Of the many, many women and families whom I’ve worked with only recently has it been my honor to support families, more specifically a birth mother, during the adoption process. As a birth doula, my focus is well ….birth. What I’ve learned about adoption while supporting these families has given me chills to learn my perceptions were all wrong.
Did you know:
- Birth moms don’t end up with a pile of cash. In fact, they may find themselves in financial hardship in their early postpartum period. Imagine having your bills paid (o.k. that can be a relief), but having no income for potentially months. Many arrangements between adopting parents and a birth mother include the adopting parents paying her bills during pregnancy and for perhaps 6 – 8 weeks after birth. What if she is unable to return to work after that time frame? How does she pay for life expenses aside from rent, electric, etc., like childcare for a child she already has?
- Birth moms only get financial help if she ‘needs’ it. (‘Needs’ is my word used to oversimplify the technical language) If she has a car payment with insurance, then that gets paid. If she doesn’t, then oh well. If she pays rent or a mortgage payment, then that gets paid. If she doesn’t have a housing payment, say because she lives with a partner who pays it, then oh she doesn’t need that monthly amount of income.
- Laws aren’t exactly intended to protect the birth mother (not to speak of the biological father). You may be aware of adoption agencies, and attorneys specializing in adoption, yet most of the focus is on the adopting parents when it comes to rights and responsibilities. If the birth mother is to be protected and provided for it is in her best interest to hire an attorney to represent her in the process.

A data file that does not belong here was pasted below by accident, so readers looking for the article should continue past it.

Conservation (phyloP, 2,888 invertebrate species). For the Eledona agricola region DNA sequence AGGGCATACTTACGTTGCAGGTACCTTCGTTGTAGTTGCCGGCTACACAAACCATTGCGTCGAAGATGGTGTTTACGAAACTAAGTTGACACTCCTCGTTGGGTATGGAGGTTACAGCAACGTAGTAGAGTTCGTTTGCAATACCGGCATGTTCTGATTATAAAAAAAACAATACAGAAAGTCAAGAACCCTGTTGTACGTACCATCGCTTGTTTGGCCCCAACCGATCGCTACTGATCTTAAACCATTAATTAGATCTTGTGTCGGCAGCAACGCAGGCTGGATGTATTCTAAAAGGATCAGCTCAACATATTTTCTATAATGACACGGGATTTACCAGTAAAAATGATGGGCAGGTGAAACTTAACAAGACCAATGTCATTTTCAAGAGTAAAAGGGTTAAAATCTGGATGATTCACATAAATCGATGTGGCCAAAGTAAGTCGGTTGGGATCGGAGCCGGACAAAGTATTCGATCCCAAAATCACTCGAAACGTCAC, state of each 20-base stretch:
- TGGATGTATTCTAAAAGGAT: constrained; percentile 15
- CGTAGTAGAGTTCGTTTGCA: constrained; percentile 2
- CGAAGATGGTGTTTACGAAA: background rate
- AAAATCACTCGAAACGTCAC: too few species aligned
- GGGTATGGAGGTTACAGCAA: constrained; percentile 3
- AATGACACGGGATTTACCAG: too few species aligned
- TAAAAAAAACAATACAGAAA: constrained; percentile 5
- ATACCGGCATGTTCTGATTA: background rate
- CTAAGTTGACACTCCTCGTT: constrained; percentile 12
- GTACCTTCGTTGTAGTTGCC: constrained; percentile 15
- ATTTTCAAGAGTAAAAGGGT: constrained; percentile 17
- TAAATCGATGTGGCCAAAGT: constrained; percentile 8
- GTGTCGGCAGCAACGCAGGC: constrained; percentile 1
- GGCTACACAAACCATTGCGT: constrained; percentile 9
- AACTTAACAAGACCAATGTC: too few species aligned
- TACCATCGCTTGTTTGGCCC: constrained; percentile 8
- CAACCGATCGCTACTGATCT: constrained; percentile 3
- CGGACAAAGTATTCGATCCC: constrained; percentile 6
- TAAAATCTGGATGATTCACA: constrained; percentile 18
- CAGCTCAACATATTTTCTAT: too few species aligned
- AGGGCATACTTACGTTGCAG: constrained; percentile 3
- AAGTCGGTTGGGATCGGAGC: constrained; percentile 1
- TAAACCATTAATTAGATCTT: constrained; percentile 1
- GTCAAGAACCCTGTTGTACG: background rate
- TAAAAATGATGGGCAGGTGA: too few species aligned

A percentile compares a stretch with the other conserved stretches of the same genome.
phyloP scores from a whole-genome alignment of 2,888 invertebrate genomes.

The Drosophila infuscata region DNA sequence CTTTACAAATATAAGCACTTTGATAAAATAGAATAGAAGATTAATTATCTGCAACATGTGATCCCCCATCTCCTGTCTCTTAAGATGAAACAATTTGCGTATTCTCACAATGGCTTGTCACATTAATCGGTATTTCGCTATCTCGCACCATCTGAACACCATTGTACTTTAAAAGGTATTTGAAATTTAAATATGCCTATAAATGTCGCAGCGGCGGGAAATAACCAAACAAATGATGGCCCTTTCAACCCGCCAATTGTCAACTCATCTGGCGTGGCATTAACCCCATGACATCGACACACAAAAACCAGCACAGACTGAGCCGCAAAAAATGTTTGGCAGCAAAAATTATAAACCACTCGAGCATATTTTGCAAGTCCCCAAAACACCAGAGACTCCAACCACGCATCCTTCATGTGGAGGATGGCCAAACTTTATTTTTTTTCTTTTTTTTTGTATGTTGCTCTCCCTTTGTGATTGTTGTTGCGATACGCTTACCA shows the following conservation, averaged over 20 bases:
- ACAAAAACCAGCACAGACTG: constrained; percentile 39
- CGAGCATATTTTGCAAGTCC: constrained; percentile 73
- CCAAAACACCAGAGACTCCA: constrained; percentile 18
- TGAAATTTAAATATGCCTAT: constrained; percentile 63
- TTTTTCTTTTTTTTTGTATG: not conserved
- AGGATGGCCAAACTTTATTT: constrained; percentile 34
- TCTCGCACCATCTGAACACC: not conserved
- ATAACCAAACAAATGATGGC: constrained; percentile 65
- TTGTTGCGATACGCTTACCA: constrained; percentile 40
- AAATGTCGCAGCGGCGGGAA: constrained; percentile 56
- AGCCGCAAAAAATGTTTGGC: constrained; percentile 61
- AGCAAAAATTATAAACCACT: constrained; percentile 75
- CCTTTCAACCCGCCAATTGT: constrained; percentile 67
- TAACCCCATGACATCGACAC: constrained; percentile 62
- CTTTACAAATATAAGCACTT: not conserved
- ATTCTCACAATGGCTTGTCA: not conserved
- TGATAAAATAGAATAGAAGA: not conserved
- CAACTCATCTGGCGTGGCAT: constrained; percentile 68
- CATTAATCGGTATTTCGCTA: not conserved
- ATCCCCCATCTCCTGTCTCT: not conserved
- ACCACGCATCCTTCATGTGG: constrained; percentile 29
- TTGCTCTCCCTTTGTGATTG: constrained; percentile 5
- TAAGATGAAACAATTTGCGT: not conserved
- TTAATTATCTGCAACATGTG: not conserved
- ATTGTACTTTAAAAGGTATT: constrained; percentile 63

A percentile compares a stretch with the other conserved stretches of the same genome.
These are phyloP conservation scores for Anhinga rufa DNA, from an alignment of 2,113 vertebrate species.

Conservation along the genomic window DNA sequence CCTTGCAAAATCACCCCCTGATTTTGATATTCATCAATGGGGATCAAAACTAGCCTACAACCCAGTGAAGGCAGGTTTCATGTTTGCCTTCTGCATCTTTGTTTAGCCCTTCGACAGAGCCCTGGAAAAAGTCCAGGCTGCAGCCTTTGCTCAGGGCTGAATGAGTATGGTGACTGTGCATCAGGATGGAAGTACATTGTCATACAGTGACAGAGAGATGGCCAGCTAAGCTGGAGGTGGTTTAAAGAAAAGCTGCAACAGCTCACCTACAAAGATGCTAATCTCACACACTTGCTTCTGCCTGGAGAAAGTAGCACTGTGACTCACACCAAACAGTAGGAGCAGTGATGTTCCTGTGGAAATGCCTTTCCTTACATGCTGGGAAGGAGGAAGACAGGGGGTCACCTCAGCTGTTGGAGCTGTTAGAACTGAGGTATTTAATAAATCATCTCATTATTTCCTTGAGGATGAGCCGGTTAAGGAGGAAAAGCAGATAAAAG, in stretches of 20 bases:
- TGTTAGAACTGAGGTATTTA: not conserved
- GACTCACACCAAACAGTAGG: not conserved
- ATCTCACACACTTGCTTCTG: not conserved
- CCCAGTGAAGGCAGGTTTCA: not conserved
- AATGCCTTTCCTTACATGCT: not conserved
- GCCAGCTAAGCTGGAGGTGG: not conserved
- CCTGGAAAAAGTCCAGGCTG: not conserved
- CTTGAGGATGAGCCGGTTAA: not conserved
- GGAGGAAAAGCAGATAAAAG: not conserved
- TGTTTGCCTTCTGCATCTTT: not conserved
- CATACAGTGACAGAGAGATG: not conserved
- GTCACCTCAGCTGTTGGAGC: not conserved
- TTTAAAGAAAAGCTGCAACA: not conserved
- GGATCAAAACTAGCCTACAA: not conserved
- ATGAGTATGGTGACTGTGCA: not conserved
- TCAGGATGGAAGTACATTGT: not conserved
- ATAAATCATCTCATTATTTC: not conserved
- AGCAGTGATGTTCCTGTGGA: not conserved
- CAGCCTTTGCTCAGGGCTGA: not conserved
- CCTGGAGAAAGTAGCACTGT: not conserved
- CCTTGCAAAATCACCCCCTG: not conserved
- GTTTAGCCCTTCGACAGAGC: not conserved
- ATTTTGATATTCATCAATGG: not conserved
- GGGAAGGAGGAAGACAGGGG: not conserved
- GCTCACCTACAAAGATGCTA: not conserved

- Agencies aren’t really advocates. They are more the middle man. They may or may not introduce the families. They receive and make payments, taking a percentage for their services of course if they are a for-profit agency. The agencies don’t necessarily keep track of or proactively keep in touch with the birth mother. A birth mother may go months without hearing from her agency. Which means during that time a birth mother may go without basic prenatal healthcare or other needs.
STILL, a birth mother will always carry this experience with her. Like any other mother, she will remember her pregnancy, and how those she came in contact with treated her. She will always remember her labor, and the birth of the baby she gave to another family. She will forever remember the date all of their lives changed.
AND, like any other mother she deserves respect throughout her journey. Support is needed almost more so for a woman who shares her life and child with another family. Like any other mother she does not disappear because a child is born.